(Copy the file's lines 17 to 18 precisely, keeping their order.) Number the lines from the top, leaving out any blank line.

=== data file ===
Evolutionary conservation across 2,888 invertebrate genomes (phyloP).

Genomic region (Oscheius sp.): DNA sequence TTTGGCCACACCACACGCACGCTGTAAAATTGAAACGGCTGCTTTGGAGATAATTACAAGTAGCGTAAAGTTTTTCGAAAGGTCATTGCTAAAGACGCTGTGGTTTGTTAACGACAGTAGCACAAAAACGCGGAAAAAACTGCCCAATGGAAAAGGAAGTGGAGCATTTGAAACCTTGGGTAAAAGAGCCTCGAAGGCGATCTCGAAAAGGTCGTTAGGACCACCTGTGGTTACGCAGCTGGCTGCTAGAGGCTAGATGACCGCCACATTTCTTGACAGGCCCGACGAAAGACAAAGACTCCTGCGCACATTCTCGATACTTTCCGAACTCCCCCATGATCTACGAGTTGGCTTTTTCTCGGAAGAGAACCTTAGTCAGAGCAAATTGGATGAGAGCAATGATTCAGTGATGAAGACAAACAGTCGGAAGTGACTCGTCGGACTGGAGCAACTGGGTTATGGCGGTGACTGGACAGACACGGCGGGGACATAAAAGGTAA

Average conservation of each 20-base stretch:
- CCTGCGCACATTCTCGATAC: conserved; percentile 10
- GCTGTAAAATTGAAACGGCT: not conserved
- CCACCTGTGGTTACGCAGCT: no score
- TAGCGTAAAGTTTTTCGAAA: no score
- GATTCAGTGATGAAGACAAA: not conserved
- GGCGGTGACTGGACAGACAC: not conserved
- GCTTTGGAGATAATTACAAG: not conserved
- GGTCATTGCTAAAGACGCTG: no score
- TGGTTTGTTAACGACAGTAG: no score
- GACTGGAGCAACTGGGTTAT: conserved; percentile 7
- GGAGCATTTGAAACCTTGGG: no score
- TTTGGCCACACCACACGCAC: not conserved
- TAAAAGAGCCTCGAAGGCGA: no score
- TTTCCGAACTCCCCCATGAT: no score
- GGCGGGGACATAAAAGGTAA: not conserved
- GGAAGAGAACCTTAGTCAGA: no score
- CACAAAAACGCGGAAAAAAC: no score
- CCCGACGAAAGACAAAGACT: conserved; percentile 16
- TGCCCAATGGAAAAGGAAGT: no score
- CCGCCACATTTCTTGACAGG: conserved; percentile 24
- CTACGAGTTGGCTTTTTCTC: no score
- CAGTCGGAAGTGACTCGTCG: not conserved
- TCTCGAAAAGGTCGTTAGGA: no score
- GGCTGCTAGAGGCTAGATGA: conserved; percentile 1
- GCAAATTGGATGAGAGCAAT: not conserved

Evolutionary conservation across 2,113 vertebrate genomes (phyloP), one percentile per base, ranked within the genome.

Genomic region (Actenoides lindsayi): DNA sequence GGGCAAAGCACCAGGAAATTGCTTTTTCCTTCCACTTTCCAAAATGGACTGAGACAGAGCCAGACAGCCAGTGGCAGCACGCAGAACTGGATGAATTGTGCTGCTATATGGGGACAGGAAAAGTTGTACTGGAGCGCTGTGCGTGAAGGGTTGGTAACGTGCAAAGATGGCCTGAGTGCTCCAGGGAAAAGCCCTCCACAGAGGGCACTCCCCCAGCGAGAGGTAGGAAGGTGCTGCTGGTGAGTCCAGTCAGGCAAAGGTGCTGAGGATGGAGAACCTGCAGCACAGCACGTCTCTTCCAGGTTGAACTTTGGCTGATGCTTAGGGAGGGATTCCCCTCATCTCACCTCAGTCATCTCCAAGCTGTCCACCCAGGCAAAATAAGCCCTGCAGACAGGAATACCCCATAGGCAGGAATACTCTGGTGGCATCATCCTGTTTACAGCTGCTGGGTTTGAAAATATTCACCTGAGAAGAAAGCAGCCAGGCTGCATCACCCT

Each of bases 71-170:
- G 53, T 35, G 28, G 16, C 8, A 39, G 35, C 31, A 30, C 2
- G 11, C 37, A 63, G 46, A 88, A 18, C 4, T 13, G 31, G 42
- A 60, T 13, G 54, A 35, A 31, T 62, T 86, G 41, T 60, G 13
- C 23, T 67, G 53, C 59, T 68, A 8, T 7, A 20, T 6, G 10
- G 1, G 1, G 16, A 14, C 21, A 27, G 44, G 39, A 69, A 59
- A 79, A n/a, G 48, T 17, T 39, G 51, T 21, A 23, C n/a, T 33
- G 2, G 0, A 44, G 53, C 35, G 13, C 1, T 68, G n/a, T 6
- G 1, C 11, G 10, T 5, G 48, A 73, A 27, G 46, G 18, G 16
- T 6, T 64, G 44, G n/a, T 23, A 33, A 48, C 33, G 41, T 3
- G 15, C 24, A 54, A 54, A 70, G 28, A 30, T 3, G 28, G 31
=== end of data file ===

- TTTCCGAACTCCCCCATGAT: no score
- GGCGGGGACATAAAAGGTAA: not conserved